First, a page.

Mark Twain began work on A Connecticut Yankee in King Arthur's Court in 1879—the same year the Yankee Hank Morgan departed for his sojourn in sixth-century Britain. The first edition was published in 1889 and features more than 200 illustrations by the man who later would become founder of the Boy Scouts of America, Daniel Carter Beard. These illustrations are now in the public domain, and a handful have been incorporated into King Arthur's Sister in Washington's Court as an artistic homage to this classic edition of the first time travel story in all literature.
Kim Headlee lives on a farm in southwestern Virginia with her family, cats, goats, Great Pyrenees goat guards, and assorted wildlife. People and creatures come and go, but the cave and the 250-year-old house ruins—the latter having been occupied as recently as the midtwentieth century—seem to be sticking around for a while yet.
Kim has been an award-winning author since 1999 (Dawnflight, Simon & Schuster) and has been studying Arthurian lore and literature for nigh on half a century.
Lord Dillon needs a bride, immediately, to escape his enemy’s snare. He has always respected the Fairy Race. As a boy, he played with them in the secret glen and was warned that one day he would be called upon to shelter one of their own who has lost her way among mortals.
Tara appears just when he needs her, a strange woman with no memory; a wounded woman needing his protection. A beguiling woman with fey features and a strange tattoo of fairy wings across her back . . .
Bookish museum curator Rebecca Clark has given up on dating. Real life men aren’t nearly as perfect as the men in the paintings and statues she sees every day at her job. But one night she whispers a prayer to the universe to send her the perfect man. She had no idea a goddess is listening...
Devon Blake was Regency London’s most wicked lover but when he sleeps with the wrong woman and leaves her unsatisfied, he finds himself cursed by none other than the Goddess of love herself. After living two centuries trapped as a marble statue, Aphrodite gives Devon one chance to redeem himself or he’ll face an eternity of made of stone. He must prove he can satisfy a woman’s every desire without satisfying his own.
When Rebecca discovers a naked man in her art gallery instead of a priceless statue at midnight she has no idea he’s the answer to her prayers. Aphrodite has sent Devon to be Rebecca’s perfect man. Can Devon earn Rebecca’s love and trust by proving his selflessness or will it be too late?
A war is coming. A warrior is born. Vengeance is the only burial gift he can bestow.
When Angli cattle thieves slaughter his wife and son, Dwras son of Gwyn vows revenge upon their murderers. But how can a mere farmer prevail against ruthless, trained warriors? For the answer Dwras must look not to his sword, but within his heart.
“Good Omens . . . is something like what would have happened if Thomas Pynchon, Tom Robbins and Don DeLillo had collaborated. Lots of literary inventiveness in the plotting and chunks of very good writing and characterization. It’s a wow. It would make one hell of a movie. Or a heavenly one. Take your pick.”—Washington Post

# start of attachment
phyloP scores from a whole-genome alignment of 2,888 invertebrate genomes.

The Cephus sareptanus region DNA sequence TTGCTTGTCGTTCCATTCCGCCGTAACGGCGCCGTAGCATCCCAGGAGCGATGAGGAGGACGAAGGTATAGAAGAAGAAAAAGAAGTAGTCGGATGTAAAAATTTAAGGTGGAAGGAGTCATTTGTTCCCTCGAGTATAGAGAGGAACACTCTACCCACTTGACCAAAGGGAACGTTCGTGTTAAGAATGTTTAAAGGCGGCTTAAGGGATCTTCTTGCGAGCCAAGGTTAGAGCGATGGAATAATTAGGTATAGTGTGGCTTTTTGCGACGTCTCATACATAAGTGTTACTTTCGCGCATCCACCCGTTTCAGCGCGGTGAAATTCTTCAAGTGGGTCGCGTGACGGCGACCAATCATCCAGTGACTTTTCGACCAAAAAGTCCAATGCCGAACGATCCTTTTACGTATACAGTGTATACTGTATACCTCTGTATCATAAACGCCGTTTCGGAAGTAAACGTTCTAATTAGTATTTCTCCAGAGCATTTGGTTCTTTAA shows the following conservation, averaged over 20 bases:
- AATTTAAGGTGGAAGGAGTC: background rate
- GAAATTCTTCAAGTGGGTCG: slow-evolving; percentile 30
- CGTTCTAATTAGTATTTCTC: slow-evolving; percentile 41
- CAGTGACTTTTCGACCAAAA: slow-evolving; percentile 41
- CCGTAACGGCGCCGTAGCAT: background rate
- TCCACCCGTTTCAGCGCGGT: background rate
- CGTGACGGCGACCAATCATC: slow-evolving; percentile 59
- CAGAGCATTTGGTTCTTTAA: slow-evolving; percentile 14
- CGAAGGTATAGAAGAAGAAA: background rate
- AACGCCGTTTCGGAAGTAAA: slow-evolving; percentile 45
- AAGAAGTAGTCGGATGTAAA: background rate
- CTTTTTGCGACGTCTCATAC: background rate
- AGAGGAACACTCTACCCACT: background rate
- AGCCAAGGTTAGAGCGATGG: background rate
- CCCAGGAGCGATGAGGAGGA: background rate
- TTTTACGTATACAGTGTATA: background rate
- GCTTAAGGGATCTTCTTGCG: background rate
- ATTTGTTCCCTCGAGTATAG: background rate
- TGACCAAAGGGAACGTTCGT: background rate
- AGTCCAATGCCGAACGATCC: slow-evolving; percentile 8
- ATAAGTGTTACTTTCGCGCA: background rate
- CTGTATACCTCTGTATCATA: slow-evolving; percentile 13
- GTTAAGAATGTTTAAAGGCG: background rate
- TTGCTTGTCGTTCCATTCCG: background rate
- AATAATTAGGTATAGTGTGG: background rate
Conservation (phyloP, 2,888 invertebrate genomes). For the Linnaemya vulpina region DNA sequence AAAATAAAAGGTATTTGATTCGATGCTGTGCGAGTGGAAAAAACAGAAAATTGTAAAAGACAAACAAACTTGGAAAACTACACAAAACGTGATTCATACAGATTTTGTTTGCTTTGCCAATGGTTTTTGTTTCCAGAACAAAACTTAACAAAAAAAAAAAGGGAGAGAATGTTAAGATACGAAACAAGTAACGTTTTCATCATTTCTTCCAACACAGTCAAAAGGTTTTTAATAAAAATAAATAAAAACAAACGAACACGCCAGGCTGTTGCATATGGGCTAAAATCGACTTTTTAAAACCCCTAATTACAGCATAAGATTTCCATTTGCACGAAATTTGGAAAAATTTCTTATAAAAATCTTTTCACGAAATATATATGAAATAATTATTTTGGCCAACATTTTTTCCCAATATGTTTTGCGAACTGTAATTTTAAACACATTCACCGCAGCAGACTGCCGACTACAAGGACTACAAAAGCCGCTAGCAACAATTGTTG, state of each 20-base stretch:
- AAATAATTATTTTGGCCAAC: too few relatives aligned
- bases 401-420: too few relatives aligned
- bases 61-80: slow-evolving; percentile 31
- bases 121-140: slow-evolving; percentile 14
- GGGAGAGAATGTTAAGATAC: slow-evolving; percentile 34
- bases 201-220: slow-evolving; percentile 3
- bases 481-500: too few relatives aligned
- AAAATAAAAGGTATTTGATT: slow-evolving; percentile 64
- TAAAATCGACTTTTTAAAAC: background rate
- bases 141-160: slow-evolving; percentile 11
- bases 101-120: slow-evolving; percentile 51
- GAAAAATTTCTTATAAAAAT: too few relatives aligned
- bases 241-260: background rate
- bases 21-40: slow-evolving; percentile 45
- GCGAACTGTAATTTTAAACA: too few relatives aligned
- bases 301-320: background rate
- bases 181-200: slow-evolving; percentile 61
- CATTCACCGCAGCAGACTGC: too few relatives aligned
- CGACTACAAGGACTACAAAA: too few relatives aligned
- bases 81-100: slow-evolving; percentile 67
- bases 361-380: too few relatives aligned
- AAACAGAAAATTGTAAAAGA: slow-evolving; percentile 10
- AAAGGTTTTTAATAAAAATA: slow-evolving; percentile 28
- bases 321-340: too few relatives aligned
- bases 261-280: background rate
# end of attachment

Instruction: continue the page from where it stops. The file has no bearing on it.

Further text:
According to The Nice and Accurate Prophecies of Agnes Nutter, Witch (the world's only completely accurate book of prophecies, written in 1655, before she exploded), the world will end on a Saturday. Next Saturday, in fact. Just before dinner.
So the armies of Good and Evil are amassing, Atlantis is rising, frogs are falling, tempers are flaring. Everything appears to be going according to Divine Plan. Except a somewhat fussy angel and a fast-living demon—both of whom have lived amongst Earth's mortals since The Beginning and have grown rather fond of the lifestyle—are not actually looking forward to the coming Rapture.
And someone seems to have misplaced the Antichrist . . .
Those who aspire to greatness must first learn servanthood.
Stripped of kin, clan, country, and even his identity for having failed the most important woman in his life and her infant son, Angusel begins the arduous task of rebuilding his life and reclaiming his honor. The path he treads is fraught with uncomfortable revelations, unexpected reconciliations… and unavoidable reckonings.
"Epic." ~ Drue's Random Chatter Reviews.
Betrayed by her father and sold as payment of a Roman tax debt to fight in Londinium's arena, gladiatrix-slave Rhyddes feels like a wild beast in a gilded cage. Celtic warrior blood flows in her veins, but Roman masters own her body. She clings to her vow that no man shall claim her soul, though Marcus Calpurnius Aquila, son of the Roman governor, makes her yearn for a love she believes impossible.
Groomed to follow in his father’s footsteps and trapped in a politically advantageous betrothal, Aquila prefers the purity of combat on the amphitheater sands to the sinister intrigues of imperial politics, and the raw power and athletic grace of the flame-haired Libertas to the adoring deference of Rome's noblewomen.
When a plot to overthrow Caesar ensnares them as pawns in the dark design, Aquila must choose between the Celtic slave who has won his heart and the empire to which they both owe allegiance. Trusting no man and knowing the opposite of obedience is death, the only liberty offered to any slave, Rhyddes must embrace her arena name, Libertas—and the love of a man willing to sacrifice everything to forge a future with her.
WINNER, 2015 BooksGoSocial Best Book.